Accordingly, at trial, the jury was not permitted to hear evidence of the special benefits the Project bestowed upon the Karans and only heard the negative impact of the 22-foot dune on the remaining property which the Karans claimed was an obstruction and alteration of their ocean view. Ultimately, the jury determined that the fair and just compensation to which the Karans were entitled was $375,000. The Appellate Court affirmed the trial court’s holding. On June 8, 2012, only months before Super Storm Sandy, the New Jersey Supreme Court granted Certification.

The New Jersey Supreme Court reversed the lower courts’ holdings, vacated the $375,000 award, and remanded the matter for a new trial. In recognizing that the Karans are entitled to “just compensation” for the taking of a portion of their property for the Project, the court emphasized that the issue at bar was how to calculate that just compensation, “when the taking of a portion of the property for a public project may lessen in part and enhance in part the value of the remaining property.” Borough of Harvey Cedars v. Karan, No. A-4555-10T3, 2013 WL 3368225, at *1 (N.J. July 8, 2013). The court concluded that property owners such as the Karans should not be entitled to a “windfall” or “pay out that disregards the home’s enhanced value resulting from a public project.” Id. Rather, in determining the proper award of just compensation, there must be “a consideration of all relevant, reasonably calculable, and non-conjectural factors that either decrease or increase the value of the remaining property.” Id. In other words, the court did away with the old special benefit standard and in a major shift of New Jersey law, ruled that any credible, reliable evidence of impact on property value is to be considered by a jury. Specifically, the court directed:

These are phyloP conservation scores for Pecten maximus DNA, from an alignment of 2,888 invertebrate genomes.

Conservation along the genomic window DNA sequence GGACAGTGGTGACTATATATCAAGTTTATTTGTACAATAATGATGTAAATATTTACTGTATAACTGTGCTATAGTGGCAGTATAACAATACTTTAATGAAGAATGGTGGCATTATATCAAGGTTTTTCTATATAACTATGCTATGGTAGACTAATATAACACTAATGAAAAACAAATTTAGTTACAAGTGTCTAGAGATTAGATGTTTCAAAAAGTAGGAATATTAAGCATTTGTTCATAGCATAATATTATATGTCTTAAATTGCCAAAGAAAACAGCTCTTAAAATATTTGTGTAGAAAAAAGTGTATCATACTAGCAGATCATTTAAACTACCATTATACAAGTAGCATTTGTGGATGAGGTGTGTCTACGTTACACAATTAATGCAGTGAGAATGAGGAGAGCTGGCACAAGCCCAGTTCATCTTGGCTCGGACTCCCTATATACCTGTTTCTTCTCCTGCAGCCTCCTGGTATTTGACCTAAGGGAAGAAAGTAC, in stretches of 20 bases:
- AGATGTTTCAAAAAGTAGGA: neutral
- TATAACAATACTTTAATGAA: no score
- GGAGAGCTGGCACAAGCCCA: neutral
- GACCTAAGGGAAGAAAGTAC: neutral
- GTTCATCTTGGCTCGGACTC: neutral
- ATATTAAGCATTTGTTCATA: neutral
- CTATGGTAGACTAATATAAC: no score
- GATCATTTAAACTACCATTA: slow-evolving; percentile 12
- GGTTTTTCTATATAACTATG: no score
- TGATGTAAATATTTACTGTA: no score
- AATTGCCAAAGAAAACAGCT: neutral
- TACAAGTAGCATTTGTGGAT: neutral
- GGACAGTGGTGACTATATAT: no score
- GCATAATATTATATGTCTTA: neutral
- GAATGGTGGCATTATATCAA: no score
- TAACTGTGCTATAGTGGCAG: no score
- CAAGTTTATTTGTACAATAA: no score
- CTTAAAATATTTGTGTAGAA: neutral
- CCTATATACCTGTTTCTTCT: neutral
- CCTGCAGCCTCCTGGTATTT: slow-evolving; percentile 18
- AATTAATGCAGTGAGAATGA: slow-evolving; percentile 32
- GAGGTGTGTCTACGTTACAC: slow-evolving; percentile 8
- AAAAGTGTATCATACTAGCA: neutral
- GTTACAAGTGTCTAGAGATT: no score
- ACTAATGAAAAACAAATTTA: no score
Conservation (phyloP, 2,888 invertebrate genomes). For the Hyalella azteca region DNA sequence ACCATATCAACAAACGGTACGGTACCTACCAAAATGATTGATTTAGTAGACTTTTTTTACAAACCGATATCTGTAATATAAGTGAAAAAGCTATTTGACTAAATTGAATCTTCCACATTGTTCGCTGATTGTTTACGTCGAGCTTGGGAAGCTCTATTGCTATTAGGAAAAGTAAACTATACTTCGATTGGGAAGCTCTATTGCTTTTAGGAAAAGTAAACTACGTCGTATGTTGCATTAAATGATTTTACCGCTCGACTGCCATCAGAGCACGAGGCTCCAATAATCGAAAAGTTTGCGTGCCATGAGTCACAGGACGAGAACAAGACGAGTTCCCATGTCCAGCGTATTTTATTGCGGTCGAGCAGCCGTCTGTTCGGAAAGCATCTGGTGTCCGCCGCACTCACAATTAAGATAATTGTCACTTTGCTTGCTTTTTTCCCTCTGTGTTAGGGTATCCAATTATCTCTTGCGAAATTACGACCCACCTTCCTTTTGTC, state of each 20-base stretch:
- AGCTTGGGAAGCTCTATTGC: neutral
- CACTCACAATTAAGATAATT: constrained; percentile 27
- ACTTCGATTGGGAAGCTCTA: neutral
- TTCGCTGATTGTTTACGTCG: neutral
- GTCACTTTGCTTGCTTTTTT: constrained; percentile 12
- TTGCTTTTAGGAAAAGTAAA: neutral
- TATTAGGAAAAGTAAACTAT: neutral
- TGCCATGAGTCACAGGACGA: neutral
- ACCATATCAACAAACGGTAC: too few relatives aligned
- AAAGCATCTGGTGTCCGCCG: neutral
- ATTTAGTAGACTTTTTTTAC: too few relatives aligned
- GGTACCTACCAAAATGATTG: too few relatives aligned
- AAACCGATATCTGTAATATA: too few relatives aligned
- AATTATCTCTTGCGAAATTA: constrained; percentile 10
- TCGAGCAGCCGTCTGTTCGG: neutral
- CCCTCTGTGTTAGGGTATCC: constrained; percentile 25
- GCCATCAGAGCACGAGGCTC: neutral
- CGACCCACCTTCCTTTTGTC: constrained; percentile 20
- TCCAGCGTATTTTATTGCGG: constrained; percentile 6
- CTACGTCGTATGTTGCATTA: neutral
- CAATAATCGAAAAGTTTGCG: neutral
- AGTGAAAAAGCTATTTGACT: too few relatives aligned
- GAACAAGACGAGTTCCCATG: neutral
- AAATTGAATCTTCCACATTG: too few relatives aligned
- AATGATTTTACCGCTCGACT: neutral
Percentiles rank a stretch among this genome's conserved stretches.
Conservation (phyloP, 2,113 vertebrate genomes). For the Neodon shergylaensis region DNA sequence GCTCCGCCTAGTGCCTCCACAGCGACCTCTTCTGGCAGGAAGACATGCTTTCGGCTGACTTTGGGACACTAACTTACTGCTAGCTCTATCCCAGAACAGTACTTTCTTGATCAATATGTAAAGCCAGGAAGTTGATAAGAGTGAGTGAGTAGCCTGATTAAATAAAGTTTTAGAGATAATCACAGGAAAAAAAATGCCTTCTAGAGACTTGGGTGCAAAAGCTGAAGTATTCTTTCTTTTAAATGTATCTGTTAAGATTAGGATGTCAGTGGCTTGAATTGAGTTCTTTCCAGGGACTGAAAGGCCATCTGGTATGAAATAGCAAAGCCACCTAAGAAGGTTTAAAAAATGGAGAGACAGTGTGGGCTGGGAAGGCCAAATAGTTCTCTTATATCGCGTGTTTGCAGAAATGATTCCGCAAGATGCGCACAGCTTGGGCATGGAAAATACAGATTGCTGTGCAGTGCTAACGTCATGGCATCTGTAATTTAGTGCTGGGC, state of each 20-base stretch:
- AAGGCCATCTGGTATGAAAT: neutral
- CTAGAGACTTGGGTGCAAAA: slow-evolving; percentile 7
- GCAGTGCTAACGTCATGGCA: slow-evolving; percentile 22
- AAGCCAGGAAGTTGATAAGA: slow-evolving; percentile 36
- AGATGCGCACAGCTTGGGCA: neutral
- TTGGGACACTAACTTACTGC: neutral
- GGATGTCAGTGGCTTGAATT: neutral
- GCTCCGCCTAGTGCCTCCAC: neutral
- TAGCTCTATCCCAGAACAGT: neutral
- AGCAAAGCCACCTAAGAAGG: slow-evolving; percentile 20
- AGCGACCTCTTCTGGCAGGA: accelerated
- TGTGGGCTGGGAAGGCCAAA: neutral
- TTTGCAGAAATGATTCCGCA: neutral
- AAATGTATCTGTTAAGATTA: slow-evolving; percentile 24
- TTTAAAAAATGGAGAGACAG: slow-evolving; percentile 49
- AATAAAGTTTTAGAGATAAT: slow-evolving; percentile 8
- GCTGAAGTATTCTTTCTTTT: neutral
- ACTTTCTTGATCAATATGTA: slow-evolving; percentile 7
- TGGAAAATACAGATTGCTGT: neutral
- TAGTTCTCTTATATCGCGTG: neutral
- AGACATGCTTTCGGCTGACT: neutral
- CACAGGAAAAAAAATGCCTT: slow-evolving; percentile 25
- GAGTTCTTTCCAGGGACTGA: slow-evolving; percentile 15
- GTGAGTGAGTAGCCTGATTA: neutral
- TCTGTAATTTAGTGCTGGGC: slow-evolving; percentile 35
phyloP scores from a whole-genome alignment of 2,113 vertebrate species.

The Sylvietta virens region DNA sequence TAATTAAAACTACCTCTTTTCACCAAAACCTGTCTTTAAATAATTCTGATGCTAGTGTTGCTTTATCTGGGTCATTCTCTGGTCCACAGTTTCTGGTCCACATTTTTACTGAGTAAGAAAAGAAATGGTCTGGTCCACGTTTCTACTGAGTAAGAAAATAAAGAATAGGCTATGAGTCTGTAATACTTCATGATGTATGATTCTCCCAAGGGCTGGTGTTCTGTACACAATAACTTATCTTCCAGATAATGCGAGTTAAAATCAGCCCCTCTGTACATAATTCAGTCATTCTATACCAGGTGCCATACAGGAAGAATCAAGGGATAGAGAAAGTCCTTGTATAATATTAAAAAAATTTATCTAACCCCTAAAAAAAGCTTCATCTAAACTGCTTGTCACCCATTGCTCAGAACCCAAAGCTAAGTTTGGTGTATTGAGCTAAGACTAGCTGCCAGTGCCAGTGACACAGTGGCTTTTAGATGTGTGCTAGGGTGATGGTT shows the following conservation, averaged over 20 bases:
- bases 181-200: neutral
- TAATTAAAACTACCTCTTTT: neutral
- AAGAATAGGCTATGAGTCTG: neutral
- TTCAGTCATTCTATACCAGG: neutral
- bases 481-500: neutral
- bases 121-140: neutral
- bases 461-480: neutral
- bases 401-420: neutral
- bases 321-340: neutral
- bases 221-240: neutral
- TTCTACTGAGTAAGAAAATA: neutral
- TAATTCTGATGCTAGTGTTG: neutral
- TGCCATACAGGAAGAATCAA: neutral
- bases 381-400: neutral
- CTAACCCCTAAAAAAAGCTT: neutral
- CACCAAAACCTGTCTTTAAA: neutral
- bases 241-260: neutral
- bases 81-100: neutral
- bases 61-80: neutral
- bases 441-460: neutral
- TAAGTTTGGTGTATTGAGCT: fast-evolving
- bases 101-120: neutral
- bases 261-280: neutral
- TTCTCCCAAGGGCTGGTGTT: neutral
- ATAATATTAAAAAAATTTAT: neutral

[J]ust compensation should be based on non-conjectural and quantifiable benefits, benefits that are capable of reasonable calculation at the time of the taking. Speculative benefits projected into the indefinite future should not be considered. Benefits that both a willing buyer and a willing seller would agree enhance the value of the property should be considered in determining just compensation, whether those benefits are categorized as special or general.

Id. at *15 (internal citations omitted).